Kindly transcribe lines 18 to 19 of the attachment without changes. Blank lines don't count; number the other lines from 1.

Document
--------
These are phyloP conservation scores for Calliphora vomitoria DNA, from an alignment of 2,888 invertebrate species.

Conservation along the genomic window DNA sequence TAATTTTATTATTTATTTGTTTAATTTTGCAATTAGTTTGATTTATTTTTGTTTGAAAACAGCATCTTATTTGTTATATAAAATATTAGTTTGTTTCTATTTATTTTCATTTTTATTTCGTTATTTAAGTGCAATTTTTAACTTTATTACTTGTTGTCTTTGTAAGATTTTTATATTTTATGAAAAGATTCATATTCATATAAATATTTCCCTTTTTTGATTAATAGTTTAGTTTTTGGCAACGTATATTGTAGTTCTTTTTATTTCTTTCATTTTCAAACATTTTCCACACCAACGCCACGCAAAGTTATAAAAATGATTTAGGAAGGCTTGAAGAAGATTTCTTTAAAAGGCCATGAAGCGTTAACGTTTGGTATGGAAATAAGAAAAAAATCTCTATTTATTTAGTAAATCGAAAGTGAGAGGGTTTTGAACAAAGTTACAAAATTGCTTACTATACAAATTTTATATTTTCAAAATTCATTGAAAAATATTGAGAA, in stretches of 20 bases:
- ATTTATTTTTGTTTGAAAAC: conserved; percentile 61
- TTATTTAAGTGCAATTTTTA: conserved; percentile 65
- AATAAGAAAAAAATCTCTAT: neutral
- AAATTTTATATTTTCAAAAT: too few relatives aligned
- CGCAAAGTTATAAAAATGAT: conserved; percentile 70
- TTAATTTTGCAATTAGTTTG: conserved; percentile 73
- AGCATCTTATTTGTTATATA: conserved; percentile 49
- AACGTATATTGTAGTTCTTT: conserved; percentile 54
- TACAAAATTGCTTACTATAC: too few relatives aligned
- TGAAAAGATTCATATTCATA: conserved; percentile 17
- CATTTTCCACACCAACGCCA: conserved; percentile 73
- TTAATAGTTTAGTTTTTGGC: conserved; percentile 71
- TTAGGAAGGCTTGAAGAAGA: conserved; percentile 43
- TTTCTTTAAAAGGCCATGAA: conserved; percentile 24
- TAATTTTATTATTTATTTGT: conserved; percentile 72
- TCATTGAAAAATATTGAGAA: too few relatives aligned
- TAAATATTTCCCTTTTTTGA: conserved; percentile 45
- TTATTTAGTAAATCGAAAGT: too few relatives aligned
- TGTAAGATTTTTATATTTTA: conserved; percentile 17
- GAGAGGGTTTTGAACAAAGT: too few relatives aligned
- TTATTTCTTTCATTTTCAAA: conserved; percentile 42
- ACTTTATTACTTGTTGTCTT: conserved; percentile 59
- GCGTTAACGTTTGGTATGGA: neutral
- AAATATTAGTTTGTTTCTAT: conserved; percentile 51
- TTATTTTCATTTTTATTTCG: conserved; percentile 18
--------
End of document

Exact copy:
- TCATTGAAAAATATTGAGAA: too few relatives aligned
- TAAATATTTCCCTTTTTTGA: conserved; percentile 45